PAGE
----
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Creating a RESTful Web Service with Spring Boot

Author Hadi Hariri, Edoardo Vacchi
Last Updated 31 October 2015
Source On GitHub
This tutorial walks us through the process of creating a simple REST controller with Spring Boot

Kotlin works quite smoothly with Spring Boot and many of the steps found on the Spring Guides for creating a RESTful service can be followed verbatim for Kotlin. There are some minor differences however when it comes to defining the Gradle configuration and the project layout structure, as well as the initialization code.

In this tutorial we'll walk through the steps required. For a more thorough explanation of Spring Boot and RESTful services, please see Building a RESTful Web Service.

Note that all classes in this tutorial are in the kotlin.demo package.

Defining the project and dependencies

In this tutorial we're going to be using Gradle but the same can be accomplished using either IntelliJ IDEA project structure or Maven. For details on setting up Gradle to work with Kotlin, see Using Gradle.

The Gradle file is pretty much standard for Spring Boot. The only difference is the structure layout for source folders for Kotlin, and the required Kotlin dependencies

buildscript {
    ext.kotlin_version = '1.0.0' // Required for Kotlin integration
    ext.spring_boot_version = '1.3.0.RELEASE'
    repositories {
        jcenter()
    }
    dependencies {
        classpath "org.jetbrains.kotlin:kotlin-gradle-plugin:$kotlin_version" // Required for Kotlin integration
        classpath "org.springframework.boot:spring-boot-gradle-plugin:$spring_boot_version"
    }
}

apply plugin: 'eclipse'
apply plugin: 'idea'
apply plugin: 'kotlin' // Required for Kotlin integration
apply plugin: 'spring-boot'
apply plugin: 'application'

jar {
    baseName = 'gs-rest-service'
    version = '0.1.0'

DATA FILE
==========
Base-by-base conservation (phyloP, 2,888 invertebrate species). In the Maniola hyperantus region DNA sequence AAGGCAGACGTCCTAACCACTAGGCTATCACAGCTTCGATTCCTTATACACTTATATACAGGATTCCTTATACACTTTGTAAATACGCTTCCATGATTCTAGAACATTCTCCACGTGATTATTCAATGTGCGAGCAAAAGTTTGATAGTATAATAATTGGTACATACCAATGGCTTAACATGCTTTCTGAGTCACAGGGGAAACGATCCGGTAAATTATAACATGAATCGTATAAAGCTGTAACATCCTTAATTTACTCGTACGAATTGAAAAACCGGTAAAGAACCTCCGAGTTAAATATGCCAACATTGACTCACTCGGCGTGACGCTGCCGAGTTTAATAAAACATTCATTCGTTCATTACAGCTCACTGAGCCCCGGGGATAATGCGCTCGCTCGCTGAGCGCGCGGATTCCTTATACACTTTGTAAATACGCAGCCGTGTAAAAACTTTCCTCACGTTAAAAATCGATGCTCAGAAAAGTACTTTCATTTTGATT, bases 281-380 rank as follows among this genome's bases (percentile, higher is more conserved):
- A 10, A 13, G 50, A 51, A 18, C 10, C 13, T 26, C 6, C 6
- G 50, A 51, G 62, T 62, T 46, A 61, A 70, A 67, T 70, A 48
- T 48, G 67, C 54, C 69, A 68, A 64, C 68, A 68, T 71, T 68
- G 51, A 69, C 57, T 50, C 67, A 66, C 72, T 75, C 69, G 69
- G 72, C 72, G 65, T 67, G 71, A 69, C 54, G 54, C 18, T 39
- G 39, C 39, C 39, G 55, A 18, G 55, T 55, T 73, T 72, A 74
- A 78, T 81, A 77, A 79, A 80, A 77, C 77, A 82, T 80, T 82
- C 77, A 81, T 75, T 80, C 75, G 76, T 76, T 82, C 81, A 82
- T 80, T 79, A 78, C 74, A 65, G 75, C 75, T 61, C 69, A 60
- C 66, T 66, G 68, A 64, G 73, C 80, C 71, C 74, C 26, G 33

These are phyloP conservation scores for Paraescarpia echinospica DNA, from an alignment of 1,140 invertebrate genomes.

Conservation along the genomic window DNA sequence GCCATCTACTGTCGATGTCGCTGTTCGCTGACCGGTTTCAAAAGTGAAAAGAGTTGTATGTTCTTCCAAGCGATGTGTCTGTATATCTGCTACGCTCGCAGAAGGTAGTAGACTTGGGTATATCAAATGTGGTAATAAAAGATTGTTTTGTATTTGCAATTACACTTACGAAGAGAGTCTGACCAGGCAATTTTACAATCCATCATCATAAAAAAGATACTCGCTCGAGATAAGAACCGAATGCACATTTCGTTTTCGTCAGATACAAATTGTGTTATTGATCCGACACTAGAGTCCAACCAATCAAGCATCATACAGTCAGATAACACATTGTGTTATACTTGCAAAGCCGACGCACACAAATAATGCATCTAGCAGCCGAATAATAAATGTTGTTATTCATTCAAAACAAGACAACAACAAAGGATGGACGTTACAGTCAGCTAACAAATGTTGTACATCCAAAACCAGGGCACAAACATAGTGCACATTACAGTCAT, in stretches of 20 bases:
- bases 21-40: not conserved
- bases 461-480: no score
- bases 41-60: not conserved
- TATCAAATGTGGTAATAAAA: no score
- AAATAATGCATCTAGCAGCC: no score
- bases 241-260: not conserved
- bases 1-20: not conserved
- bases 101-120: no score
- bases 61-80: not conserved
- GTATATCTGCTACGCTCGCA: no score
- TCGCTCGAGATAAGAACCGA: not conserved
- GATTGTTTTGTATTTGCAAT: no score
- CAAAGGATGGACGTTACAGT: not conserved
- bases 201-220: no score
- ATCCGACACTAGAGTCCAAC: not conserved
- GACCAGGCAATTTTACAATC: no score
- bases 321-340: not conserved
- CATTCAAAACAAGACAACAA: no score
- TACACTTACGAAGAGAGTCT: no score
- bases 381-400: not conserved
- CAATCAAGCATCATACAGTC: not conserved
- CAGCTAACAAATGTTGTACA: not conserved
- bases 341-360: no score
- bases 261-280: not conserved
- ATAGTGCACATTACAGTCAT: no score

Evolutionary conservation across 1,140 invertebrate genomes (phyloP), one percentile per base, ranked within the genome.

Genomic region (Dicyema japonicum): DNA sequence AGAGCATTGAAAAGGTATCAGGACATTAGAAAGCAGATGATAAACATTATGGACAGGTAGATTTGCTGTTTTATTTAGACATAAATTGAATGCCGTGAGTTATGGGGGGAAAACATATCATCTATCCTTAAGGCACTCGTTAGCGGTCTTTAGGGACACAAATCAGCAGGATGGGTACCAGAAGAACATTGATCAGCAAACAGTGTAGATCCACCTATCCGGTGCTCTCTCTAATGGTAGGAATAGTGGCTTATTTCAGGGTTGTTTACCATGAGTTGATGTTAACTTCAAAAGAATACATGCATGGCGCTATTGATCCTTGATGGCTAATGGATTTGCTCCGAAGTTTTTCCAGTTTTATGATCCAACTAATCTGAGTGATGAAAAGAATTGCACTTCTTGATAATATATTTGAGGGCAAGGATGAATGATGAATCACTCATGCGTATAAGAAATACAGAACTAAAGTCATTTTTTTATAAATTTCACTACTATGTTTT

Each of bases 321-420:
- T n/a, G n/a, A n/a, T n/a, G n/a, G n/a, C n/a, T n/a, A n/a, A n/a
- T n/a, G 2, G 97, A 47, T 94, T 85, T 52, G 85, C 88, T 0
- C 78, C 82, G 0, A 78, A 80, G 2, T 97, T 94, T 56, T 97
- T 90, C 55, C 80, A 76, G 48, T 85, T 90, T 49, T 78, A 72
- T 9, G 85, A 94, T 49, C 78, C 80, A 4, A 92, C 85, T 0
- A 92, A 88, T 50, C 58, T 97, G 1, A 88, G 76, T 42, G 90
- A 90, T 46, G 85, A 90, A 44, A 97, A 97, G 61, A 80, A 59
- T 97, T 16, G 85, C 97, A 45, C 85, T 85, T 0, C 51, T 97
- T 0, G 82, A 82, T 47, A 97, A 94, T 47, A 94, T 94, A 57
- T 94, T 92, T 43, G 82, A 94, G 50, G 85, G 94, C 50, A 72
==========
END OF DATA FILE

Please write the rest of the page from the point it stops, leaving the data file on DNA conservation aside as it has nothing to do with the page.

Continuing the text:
}

repositories {
    jcenter()
}

dependencies {
    compile "org.jetbrains.kotlin:kotlin-stdlib:$kotlin_version" // Required for Kotlin integration
    compile 'org.springframework.boot:spring-boot-starter-web'
    testCompile 'junit:junit'
}

task wrapper(type: Wrapper) {
    gradleVersion = '2.9'
}

Creating a Greeting Data Class and Controller

The next step is to create Greeting Data class that has two properties: id and a content

data class Greeting(val id: Long, val content: String)

We now define the GreetingController which serves requests of the form /greeting?name={value} and returns a JSON object representing an instance of Greeting

@RestController
class GreetingController {

        val counter = AtomicLong()

        @RequestMapping("/greeting")
        fun greeting(@RequestParam(value = "name", defaultValue = "World") name: String): Greeting {
                return Greeting(counter.incrementAndGet(), "Hello, $name")
        }
}

As can be seen, this is again pretty much a one-to-one translation of Java to Kotlin, with nothing special required for Kotlin.

Creating the Application class

Finally we need to define an Application class. As Spring Boot looks for a public static main method, we need to define this in Kotlin using the @JvmStatic annotation. For this, we create a standard Application class and define a companion object inside where we can then create a function annotated with @JvmStatic

Note: JvmStatic is an annotation in Kotlin which is used for interoperability with Java, so that the resulting method is defined as static when called from Java.

The other change needed for Spring Boot is to mark the class as open. Spring boot @Configuration classes cannot be final. Classes in Kotlin are final by default without the open modifier.

@SpringBootApplication
open class Application {
        companion object {
                @JvmStatic fun main(args: Array<String>) {
                        SpringApplication.run(Application::class.java, *args)
                }
        }
}

Alternative Application class definition

In Java, the main() method of a Spring Boot application is conventionally defined within the annotated application class. This is because Java does not support top-level methods. In Kotlin, however, we do have top-level functions. Thus, we can make the Spring main entry point much simpler:

@SpringBootApplication
open class Application

fun main(args: Array<String>) {
	SpringApplication.run(Application::class.java, *args)
}

The only requirement for this variant to work is to declare in your build.gradle file to look for this main function. This is done through the mainClass property of the springBoot section:

springBoot {
    mainClass = 'my.package.YourMainClass'
}

In Kotlin, top-level functions are compiled into static members of an automatically-generated class. The name of this class is derived from the name of the source file. For instance, a top-level function in the Application.kt file would be defined in a class named ApplicationKt. You may add the following lines to your build.gradle:

springBoot {
    mainClass = 'kotlin.demo.ApplicationKt'
}

Running the application

We can now use the any of the standard Gradle tasks for Spring Boot to run the application. As such, running

    gradle bootRun

the application is compiled, resources bundled and launched, allowing us to access is via the browser (default port is 8080)

Running App